Another interesting aspect of a Freud/Lewis relationship is the extent to which Lewis was a maker of his own reality, either through debate with colleagues and students, or through his popular writings on religious belief, in which he set forth a basic system of Christian belief, rather like a basic minimal vocabulary of the English language. In this way, Lewis was ripe for psychoanalysis. If Freud had analyzed him, of course, we can only hope that he would have published it. Otherwise, we have to do our own work, following the example of an equally great critic, Lionel Trilling, or others of his persuasion

In Freud’s Last Session, Mark St. Germain decided to take Dr. Nicholi’s speculation literally. Cobbling together passages of The Question of God, and other quotations from the two interlocutors, he managed to create a egregiously crude and maddeningly tedious entertainment, which nonetheless held one’s interest beyond the half-way point, until the endless wrangling, often degenerating into ill-mannered (and improbable) shouting matches, became as painfully irritating as the prosthesis in Dr. Freud’s mouth. The problem is that the St. Germain failed to understand or was simply uninterested in the fact that the contrast of ideas and methods in Nicholi’s book had some real purpose. In his treatment, it becomes an empty tangle of unordered assertions. Their dialogue reminded me of a shell game, in which there is really nothing under any of the walnut shells. The operator may look under one or the other and smile archly, conning us into believing that there is something valuable somewhere. The play becomes infuriating, once we realize the deception.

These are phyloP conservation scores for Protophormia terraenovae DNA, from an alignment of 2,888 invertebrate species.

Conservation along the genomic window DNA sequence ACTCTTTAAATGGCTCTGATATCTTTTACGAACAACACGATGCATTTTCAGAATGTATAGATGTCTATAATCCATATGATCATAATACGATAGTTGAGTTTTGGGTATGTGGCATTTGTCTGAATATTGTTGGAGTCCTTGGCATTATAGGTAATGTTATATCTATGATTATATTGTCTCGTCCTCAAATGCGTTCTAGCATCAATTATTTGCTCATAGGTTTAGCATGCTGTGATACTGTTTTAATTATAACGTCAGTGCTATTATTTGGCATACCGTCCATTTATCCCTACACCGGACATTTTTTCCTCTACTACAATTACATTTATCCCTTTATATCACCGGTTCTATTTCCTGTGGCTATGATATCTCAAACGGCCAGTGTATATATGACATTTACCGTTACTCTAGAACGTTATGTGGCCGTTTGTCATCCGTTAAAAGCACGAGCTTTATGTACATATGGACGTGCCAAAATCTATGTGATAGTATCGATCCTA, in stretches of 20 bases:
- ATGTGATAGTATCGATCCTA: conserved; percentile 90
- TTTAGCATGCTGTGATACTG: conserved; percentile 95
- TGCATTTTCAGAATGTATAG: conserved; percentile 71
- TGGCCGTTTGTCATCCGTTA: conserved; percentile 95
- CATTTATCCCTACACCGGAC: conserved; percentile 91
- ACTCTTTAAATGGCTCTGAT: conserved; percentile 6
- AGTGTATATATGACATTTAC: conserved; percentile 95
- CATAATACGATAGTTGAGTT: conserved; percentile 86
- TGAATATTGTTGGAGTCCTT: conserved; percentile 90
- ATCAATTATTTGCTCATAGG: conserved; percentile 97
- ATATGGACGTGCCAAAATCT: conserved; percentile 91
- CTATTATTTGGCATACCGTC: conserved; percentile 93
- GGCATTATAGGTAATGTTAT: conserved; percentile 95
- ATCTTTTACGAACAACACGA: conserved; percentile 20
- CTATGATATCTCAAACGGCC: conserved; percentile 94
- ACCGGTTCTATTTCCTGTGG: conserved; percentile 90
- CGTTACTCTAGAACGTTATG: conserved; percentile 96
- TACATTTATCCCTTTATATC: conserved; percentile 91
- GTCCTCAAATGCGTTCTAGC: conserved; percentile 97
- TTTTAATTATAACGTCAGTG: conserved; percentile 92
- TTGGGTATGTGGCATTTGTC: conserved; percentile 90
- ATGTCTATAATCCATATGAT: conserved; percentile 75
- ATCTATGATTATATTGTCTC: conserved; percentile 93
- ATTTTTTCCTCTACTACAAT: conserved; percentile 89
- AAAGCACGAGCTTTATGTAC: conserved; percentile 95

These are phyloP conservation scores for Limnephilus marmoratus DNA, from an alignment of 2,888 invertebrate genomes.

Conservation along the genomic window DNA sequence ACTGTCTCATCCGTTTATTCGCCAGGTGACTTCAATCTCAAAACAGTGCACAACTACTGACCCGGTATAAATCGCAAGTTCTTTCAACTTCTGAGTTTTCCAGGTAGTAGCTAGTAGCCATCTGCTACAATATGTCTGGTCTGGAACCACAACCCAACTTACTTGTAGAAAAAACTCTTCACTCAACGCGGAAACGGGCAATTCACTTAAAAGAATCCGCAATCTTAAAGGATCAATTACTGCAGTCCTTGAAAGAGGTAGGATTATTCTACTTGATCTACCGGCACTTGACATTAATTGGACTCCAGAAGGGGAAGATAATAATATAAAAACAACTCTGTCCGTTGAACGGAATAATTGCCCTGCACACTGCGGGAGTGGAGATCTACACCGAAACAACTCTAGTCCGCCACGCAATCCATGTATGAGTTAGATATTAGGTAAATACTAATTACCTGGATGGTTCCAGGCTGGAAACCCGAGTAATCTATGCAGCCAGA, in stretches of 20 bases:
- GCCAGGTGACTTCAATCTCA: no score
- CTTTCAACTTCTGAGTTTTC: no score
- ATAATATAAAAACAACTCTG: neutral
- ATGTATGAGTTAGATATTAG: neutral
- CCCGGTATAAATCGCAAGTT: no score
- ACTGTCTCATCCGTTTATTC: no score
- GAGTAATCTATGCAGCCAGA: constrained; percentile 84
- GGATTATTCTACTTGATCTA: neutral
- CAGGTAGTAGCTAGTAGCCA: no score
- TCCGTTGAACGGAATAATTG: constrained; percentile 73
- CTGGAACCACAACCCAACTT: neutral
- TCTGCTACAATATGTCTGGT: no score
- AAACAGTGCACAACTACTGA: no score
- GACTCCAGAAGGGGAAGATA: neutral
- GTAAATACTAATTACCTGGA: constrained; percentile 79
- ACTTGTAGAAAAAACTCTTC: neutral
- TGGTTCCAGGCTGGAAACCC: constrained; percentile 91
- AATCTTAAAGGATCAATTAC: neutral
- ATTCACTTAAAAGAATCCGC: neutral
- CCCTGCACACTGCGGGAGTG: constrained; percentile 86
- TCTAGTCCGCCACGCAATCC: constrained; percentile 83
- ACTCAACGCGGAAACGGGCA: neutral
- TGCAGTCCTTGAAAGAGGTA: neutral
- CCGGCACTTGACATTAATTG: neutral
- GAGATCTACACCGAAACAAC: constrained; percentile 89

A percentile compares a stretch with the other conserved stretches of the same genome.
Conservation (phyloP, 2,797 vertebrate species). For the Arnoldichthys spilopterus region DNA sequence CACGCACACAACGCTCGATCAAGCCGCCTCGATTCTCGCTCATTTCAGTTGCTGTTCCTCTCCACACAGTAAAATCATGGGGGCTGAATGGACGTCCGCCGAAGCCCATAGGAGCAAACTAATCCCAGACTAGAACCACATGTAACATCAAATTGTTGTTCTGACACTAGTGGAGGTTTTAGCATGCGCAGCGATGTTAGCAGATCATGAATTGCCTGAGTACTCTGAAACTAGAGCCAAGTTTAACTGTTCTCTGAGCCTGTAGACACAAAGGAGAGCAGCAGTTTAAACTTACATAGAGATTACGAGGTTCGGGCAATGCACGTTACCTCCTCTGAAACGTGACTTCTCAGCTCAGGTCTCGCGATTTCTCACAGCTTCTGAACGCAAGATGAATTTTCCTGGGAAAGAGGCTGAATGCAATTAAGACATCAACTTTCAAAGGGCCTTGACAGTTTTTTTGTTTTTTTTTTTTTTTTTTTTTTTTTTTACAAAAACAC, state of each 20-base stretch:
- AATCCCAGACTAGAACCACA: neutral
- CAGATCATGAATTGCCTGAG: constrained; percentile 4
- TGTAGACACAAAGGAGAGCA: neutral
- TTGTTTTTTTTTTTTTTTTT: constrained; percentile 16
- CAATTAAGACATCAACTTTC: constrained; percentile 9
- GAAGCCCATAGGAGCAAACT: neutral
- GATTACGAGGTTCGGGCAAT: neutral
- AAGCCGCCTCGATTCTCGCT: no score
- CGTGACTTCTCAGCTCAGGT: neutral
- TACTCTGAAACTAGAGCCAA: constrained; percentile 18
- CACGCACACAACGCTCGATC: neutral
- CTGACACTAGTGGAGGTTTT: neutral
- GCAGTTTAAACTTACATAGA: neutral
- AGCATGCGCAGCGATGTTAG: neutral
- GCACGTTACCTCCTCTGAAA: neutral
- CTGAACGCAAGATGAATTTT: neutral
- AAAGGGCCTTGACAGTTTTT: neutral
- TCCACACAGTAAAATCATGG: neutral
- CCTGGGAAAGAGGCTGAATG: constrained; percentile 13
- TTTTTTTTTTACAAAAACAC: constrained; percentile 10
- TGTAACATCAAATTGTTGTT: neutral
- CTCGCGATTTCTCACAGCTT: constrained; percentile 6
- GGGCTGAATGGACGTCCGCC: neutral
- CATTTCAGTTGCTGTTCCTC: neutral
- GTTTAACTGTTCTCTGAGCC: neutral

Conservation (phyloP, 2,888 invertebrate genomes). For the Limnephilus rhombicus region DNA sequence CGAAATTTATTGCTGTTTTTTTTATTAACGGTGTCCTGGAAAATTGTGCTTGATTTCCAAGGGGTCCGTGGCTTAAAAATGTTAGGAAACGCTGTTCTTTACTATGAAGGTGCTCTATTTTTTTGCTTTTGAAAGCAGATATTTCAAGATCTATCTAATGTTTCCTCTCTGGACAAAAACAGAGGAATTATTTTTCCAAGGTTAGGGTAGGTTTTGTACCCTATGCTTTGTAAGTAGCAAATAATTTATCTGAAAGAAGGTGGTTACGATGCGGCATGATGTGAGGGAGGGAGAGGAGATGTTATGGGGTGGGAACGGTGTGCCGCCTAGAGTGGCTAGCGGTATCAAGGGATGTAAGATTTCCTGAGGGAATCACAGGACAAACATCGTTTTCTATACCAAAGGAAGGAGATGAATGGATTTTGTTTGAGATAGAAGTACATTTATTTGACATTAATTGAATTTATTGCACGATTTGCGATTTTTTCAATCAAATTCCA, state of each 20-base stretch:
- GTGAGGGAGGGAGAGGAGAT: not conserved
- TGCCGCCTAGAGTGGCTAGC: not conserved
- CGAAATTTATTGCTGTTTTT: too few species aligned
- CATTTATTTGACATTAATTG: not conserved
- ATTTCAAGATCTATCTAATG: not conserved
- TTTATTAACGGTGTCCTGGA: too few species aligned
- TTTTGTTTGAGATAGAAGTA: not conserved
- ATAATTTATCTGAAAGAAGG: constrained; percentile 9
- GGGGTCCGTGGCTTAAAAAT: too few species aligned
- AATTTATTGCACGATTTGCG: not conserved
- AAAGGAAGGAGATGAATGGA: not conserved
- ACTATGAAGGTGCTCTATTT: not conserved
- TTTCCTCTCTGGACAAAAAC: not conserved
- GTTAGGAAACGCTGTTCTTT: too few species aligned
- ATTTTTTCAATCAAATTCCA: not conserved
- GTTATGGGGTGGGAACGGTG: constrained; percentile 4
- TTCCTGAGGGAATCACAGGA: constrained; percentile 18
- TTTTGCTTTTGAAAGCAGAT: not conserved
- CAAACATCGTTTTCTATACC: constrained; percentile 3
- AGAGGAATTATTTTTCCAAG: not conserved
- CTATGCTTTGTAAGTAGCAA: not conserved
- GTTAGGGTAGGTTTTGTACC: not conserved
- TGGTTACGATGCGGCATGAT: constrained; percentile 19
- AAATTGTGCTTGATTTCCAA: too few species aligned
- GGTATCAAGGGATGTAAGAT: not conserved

The production did about the best one possibly can with this weak material. The set was evocative, handsome, and for the most part convincing, although all too much of Freud’s renowned collection looked as if it had been borrowed from the thrift store down North Street. Martin Rayner gave a masterful performance as Freud. He looked right, and his intensity was absorbing, although the script made him shout and bluster far too much. Mark H. Dold seized and kept our attention as C. S. Lewis, but he was not nearly as convincing. Mr. Rayner clearly studied  his model in some depth, as many actors do, when they play a historical figure, but Mr. Dold neither looked nor behaved like Lewis in any recognizable way. Odd, considering that recordings and many photographs and memoirs of Lewis survive. His Lewis is more the generic young, well-bred English intellectual you might see in a PBS mini-series. At one point Freud refers to Lewis as an Englishman, which he most certainly was not. He was born in Belfast of Welsh and Scottish parents, a point Nicholi stresses, since Lewis’ early school years were extremely unpleasant and led to an intense hatred of England and the English. It has been said that Lewis retained a slight Irish accent all his life.

St. Germain brings on the usual dramatic devices to make his hodge-podge dramatic and suspenseful. We hear Chamberlain’s declaration of war on the radio, a false air raid warning, etc. etc. The visceral aspects of Freud’s illness and his suffering are made repulsively vivid. We might feel more sympathy and involvement if we were spared some of the physical details.

Have you ever noticed that in successful plays and films about matters of belief, God is not mentioned directly all that often? Not so here. For all that, Lewis seemed pretty consistently to come out second best, as if for him, as well as for Freud, who points it out, God were no more than a manner of speaking, a bad habit.